An Ethical Imperative-
Carol Pass, Board President of EPIC Ethical Imperative:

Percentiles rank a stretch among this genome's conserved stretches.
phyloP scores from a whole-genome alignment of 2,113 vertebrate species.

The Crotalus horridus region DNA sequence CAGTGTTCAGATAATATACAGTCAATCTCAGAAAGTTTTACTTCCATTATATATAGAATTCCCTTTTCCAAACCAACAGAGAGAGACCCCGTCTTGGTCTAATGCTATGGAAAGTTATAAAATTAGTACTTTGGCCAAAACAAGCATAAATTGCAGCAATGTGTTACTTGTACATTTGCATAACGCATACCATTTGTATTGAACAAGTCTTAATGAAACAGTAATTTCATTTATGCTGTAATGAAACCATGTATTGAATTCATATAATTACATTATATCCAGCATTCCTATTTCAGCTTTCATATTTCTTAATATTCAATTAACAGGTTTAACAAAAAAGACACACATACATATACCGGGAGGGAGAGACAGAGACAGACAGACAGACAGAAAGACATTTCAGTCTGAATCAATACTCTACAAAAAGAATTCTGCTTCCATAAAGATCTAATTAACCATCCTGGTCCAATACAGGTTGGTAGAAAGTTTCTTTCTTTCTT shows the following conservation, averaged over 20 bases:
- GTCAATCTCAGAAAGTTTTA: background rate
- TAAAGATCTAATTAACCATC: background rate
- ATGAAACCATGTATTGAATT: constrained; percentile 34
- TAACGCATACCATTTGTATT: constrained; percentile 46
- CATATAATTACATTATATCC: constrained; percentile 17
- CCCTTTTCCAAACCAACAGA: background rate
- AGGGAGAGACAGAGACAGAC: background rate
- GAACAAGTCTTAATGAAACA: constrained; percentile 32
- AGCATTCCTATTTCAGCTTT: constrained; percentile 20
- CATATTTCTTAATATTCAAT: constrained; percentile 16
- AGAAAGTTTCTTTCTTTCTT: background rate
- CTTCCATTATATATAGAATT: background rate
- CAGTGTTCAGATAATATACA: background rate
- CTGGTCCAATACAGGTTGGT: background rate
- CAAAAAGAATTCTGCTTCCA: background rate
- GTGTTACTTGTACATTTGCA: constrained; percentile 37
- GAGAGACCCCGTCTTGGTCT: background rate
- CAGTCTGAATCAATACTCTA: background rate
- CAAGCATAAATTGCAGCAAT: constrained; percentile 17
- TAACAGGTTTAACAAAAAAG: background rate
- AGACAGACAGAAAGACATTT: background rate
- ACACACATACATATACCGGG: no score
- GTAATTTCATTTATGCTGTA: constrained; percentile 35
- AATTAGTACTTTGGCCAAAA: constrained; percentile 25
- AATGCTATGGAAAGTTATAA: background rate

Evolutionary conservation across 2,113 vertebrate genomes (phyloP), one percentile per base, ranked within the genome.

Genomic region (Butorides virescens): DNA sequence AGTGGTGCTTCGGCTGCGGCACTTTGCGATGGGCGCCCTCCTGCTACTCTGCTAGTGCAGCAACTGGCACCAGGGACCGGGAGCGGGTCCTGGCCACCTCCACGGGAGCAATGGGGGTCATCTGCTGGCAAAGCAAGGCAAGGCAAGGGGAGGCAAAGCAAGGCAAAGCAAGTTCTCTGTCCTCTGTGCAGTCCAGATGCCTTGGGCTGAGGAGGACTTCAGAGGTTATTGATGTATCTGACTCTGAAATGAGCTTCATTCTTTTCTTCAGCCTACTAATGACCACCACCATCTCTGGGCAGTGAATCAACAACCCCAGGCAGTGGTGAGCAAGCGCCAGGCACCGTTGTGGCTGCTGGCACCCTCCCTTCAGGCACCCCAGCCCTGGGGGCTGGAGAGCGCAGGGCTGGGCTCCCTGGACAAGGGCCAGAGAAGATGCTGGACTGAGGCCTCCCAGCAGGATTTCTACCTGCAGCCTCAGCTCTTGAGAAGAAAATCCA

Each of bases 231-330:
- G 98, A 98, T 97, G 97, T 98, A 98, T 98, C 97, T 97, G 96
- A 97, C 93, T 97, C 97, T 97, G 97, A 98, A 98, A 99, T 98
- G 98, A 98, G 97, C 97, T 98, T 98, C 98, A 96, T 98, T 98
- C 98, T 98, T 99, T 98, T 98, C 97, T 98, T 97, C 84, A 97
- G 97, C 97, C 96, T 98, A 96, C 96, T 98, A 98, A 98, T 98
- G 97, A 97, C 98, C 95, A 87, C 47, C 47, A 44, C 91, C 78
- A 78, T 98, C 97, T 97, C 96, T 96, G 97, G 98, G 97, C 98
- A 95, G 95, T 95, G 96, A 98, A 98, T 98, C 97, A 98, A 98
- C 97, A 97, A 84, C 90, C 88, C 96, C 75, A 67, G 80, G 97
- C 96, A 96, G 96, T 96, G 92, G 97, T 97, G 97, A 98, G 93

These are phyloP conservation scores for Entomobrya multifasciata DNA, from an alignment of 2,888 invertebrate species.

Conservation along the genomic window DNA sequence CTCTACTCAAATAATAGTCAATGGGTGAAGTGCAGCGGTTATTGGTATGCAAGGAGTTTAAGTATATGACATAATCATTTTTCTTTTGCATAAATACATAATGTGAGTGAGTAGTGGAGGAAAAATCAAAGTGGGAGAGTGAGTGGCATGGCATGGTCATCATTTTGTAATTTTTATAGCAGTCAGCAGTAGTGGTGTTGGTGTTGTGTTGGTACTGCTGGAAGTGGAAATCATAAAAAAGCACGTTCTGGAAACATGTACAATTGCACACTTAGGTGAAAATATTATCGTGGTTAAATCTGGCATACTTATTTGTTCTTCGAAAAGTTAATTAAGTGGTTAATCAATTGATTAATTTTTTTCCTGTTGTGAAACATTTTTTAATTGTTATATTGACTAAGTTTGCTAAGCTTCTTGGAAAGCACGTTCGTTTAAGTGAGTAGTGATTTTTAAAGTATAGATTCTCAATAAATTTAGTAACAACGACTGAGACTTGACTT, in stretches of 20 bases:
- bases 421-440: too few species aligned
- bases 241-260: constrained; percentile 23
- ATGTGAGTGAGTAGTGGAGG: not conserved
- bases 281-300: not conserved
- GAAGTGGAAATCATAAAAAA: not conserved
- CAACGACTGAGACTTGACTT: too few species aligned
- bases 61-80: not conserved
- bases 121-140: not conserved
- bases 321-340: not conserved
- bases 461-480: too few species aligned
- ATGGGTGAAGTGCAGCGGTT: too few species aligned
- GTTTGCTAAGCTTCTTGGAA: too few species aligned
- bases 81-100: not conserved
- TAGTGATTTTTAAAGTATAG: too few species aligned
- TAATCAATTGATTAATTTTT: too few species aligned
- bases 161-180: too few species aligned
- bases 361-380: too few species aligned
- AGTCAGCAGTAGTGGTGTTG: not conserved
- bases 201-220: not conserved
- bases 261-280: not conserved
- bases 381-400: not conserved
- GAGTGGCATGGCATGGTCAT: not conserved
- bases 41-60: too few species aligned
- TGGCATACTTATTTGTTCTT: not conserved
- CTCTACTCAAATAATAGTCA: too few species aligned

The Roof Depot site has become the focal point of a struggle between the Minneapolis Department of Public Works and East Phillips over the community’s self-determination and its right to protect its children from harm. This is not some abstract “feel-good” concept as some have suggested. It is based on the belief that residents should have the right to protect their children and themselves from the very serious health-challenging and life-destroying effects of asthma, ADHD and cancer, caused by hazardous air pollution from the heavily polluting industries already in the Roof Depot area. The many additional huge diesel trucks coming with the proposed City Water Yard project along with hundreds of employee vehicles will add to the cumulative pollution already emanating from adjacent asphalt plant, foundry and roadways. These major industries are only a fence or an alleyway’s distance from family housing and apartments with many small children and their playground as well as a major daycare center, and it is less than a block from the largest urban Native American population in the United States, Little Earth of United Tribes, with their large population of children and many vulnerable adults. That parents and friends of the neighborhood should fight against this pollution and try to mitigate it as well as the dangerous traffic congestion should surprise no one. Frankly, it is a duty incumbent on all of us, especially City Leaders, to try to mitigate negative impacts on low income families and children with few resources. The objections of the neighborhood should be responded to by the City with generosity and a clear effort to assist those who are trying to better a situation that has pulled down the lives of the people of East Phillips for generations. The community is saying, “enough is enough”. The neighborhood families have hosted this life-damaging situation long enough. They wonder why City leaders will not listen, understand and respond. The History, & the Community’s Solution: In 2014 East Phillips residents looked again at solving our serious air pollution problems. More scientific evidence had become available relating the dire consequences of air pollution to our children. We were making a major effort to remove the two biggest sources of this pollution, the asphalt plant and the foundry, from the neighborhood when we heard that the owners of the Roof Depot indicated a desire to sell. EPIC, the East Phillips Improvement Coalition, along with neighbors and other organizations sought to gain control of the 7 ½-Acre site to prevent its sale to another polluting industry. Residents and local organizations had already been pursuing the goal of green jobs and an economic future for people here with limited education. We had been lobbying the state Department of Employment and Economic Development for months for funding to try to produce a “job creator” for our low-income residents. Suddenly all the things that we were most concerned about seemed to come together. The Community saw that the Roof Depot site could provide a pollution-free source for jobs while we continue to work to remove the asphalt plant and foundry. Many community meetings were held as the residents and members of local organizations came together, hired a professional consultant and developed a plan to re-use the building and the whole 7 ½-acres for a community-driven sustainable low-impact industry to provide an economic future for people in Phillips, something dramatically needed and never before attempted here. The 2015 Community Plan: The plan that emerged from countless meetings through 2015 and 16, the East Phillips Indoor Urban Farm project, gained traction with strong support from the Native American Community, the Somali and Hispanic communities and other interested neighbors. The Community sought and found investors, presented and received unanimous endorsement of the plan from the 150 residents at the 2015 East Phillips Annual Meeting. At this time, EPIC contacted and began negotiating with the owners of the Roof Depot site for purchase. Also, during this time, we learned of the city's interest in this property… and we also learned that this interest and their plans went back over a decade without ever informing and including us, the affected community. In 2016, our years of lobbying with the State began to pay off. With the help of legislation sponsored by Rep. Karen Clark and senators Jeff Hayden and Patricia Torres Ray, EPIC received a MN Dept. of Employment and Economic Development (DEED) grant to plan and help develop the East Phillips Neighborhood Indoor Urban Farm project. As indicated in the grant, EPIC and others helped form an inclusive non-profit corporation with the name East Phillips Neighborhood Institute Inc. (EPNI) to be responsible for the creation of the Indoor Urban Farm. The plan initially involved repurposing and reusing the entire building, adding at least 28 units of affordable family housing and creating one of the largest solar arrays in the state to power it.